The Best Seafood in Colonial Beach

Cover photo: Shady Lane Seafood

Being located on a peninsula just 35 nautical miles from the Chesapeake Bay has its privileges. Namely, Town of Colonial Beach, Virginia (CBVA), has access to some of the region’s best seafood, including local favorites oysters, crabs and rockfish.

Fishermen, crabbers and oystermen can often be seen on the horizon hauling in their bounty. Those who want to catch their own dinner can try their luck by casting a line from their own boats, from the shore, off of the Town Pier or by dropping a crab pot into the water’s depths.


Photo: Liam Dominic Fanning

Fortunately, for those of us who prefer to have our seafood harvested for us, options abound, whether dine out or cooking at home.

blue crabs

Photo: Shady Lane Seafood


Photo: Hall’s Supermarket

Shady Lane Seafood, family-owned for over 50 years, specializes in fresh, local, seasonal seafood such as steamed crabs, sold individually or by the half bushel. The store also frequently has available an assortment of fresh fish, shrimp, scallops, crawfish, lobster tails, crab legs, crab meat, oysters and clams.

Two major grocery stores in Colonial Beach, Hall’s Supermarket and Food Lion, often carry fresh and frozen soft shell crabs, crab legs, fish and other seafood.

For generations, Pearson’s Seafood has offered bulk or wholesale buying of crabs, shrimp, oysters and more.


Photo: Denson’s Grocery


Denson’s Grocery & R&B Oyster Bar is a 3rd generation family-owned local gourmet grocery. In recent years, the grocer has returned to its roots, offering a wider selection of wild-caught, fresh never frozen, hormone-free, specialty seafood, such as Florida Pink Shrimp, Carolina White Shrimp, Sewansecott oysters, Prince Edward Island mussels, New England lobsters, Easter Shore Virginia littleneck clams, Chesapeake Bay rockfish and blue crab, and Denson’s own homemade crab cakes. Availability is subject to what’s in season and changes weekly.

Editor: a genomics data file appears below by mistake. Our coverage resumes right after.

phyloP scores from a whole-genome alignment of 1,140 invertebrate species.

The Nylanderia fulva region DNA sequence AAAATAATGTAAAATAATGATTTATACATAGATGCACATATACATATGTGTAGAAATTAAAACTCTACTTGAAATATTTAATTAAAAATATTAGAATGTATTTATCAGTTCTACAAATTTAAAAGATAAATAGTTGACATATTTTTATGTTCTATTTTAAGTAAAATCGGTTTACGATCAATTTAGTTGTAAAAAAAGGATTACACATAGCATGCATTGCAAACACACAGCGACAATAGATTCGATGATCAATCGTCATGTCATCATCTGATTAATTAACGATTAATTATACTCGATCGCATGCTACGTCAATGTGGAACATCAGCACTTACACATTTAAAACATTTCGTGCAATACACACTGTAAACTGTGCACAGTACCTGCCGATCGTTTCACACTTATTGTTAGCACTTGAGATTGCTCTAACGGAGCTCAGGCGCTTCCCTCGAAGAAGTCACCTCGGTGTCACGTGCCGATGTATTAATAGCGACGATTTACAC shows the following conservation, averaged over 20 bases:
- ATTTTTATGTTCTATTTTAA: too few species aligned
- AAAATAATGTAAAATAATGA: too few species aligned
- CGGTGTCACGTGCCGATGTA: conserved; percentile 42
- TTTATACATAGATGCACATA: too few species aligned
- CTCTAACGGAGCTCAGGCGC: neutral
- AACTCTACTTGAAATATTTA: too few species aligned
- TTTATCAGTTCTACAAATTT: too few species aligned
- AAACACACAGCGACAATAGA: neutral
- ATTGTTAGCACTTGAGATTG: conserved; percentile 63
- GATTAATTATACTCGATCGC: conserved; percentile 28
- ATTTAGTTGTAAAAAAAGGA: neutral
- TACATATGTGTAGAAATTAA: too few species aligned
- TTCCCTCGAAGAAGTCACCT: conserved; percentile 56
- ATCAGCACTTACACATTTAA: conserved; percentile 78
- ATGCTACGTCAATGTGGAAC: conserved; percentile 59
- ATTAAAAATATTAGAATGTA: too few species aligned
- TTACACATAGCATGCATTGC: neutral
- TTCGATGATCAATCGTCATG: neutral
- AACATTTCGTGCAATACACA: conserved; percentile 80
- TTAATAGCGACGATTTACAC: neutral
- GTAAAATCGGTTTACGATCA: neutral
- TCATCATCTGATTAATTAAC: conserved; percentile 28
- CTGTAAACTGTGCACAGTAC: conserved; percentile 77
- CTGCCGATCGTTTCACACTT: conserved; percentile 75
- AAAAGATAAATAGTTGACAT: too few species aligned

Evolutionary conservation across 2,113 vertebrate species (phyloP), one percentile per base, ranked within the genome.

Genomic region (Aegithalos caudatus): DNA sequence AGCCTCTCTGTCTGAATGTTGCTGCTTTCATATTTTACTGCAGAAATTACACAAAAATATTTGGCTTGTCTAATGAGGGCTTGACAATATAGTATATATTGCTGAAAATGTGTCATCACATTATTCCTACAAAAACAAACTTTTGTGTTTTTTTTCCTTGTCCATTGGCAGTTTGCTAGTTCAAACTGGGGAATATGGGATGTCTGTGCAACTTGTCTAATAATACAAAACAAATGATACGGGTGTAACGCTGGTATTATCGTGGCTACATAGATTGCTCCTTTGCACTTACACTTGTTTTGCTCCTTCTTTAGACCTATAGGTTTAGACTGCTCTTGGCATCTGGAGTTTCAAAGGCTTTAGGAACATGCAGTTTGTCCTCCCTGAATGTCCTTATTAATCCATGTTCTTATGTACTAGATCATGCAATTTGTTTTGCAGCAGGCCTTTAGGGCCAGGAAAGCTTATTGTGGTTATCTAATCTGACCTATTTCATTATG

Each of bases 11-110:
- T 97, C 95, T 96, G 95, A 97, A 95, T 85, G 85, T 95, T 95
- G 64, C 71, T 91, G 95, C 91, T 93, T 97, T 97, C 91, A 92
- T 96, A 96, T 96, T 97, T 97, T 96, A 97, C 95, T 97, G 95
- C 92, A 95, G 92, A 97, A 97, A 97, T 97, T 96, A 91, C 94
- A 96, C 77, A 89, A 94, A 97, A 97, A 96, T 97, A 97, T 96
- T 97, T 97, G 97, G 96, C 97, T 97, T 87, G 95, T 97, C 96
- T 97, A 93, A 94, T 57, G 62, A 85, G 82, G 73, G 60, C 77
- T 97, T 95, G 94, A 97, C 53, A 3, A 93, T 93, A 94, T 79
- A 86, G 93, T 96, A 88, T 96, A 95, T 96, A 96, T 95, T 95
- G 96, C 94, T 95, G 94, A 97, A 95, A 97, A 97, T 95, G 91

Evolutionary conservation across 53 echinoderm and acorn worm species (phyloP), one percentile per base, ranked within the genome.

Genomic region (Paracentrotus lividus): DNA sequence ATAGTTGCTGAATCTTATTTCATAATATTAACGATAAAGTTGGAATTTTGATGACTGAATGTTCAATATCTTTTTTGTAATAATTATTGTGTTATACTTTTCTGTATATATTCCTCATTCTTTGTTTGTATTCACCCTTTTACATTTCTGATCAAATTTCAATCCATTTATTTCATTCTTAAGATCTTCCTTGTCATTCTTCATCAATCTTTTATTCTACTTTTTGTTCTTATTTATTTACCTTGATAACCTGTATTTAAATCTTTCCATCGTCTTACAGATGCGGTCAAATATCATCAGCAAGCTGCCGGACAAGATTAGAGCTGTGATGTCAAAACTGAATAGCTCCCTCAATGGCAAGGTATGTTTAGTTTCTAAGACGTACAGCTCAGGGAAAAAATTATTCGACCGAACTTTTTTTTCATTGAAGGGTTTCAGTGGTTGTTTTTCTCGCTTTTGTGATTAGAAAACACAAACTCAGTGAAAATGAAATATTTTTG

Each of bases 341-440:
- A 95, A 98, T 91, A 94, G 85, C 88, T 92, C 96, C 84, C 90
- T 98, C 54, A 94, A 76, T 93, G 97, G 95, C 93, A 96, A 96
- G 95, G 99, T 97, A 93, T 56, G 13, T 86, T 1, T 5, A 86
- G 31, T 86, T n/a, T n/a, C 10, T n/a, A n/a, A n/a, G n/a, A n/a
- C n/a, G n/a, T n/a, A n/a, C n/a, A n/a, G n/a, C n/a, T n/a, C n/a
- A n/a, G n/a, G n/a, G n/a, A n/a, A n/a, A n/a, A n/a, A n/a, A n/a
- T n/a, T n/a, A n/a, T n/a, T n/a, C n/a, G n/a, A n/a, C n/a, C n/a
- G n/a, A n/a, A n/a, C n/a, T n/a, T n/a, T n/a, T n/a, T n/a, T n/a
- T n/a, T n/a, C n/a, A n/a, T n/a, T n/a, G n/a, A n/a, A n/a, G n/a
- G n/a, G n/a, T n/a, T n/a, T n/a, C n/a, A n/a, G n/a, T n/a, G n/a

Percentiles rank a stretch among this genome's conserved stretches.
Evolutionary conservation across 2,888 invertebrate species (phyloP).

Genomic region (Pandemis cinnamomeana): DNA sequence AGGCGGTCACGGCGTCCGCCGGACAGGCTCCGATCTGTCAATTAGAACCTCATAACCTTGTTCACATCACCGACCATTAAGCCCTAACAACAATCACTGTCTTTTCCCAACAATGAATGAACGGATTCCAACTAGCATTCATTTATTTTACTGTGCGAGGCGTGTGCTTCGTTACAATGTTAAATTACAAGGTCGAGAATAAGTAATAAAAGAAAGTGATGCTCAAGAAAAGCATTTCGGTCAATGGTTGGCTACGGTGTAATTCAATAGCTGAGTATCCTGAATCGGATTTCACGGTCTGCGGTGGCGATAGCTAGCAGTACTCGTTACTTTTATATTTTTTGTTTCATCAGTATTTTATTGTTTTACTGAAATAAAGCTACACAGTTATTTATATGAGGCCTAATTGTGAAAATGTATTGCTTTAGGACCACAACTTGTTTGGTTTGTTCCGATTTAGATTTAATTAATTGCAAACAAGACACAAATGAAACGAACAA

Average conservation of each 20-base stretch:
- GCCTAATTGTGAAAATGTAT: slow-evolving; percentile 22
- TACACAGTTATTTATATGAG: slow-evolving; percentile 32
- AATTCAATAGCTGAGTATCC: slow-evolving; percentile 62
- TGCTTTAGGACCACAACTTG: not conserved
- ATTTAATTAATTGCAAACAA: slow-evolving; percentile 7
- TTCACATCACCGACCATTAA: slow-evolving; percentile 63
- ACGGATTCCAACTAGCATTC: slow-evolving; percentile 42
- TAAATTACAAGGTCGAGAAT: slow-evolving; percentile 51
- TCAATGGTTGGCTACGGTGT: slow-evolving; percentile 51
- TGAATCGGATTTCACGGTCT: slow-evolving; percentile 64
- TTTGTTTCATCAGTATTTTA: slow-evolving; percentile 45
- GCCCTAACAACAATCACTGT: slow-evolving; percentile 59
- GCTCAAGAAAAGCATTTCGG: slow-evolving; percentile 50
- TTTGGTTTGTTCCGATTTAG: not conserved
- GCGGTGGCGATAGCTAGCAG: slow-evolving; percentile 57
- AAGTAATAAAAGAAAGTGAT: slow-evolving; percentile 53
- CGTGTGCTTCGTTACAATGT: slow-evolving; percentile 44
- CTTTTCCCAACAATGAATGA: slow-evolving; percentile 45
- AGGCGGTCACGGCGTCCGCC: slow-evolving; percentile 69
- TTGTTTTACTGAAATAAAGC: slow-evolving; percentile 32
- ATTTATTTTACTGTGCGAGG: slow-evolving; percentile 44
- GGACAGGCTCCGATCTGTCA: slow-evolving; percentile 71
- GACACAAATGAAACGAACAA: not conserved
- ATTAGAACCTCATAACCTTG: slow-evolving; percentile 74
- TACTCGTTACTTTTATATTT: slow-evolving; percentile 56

On the days you don’t feel like cooking, restaurants in Colonial Beach offer seafood dinners.

Dockside Restaurant and Tiki Bar, located on the Point, reopened recently to limited outdoor seating only. However, the restaurant still offers curbside pickup of meals including steamed or fried shrimp, fried shrimp po’ boy, shrimp and tuna tacos, crab cakes, soy ginger glazed cod, fish & chips and weekly specials such as Chicken Stuffed with Crab Cake wrapped in bacon topped with Apricot Demi.

stuffed with crab

Photo: Dockside Restaurant

Along the boardwalk, High Tides on the Potomac and The Black Pearl Tiki Bar also reopened with limited, outdoor seating and offers full carry-out of its menu, which includes seafood combo of pangasiidae (shark catfish), lump crab
cake, shrimp, oysters and scallops; stuffed rockfish, shrimp or flounder; crab Imperial or Norfolk, crab soups and more.

crab flat bread

Photo: Denson’s Grocery & R&B Oyster Bar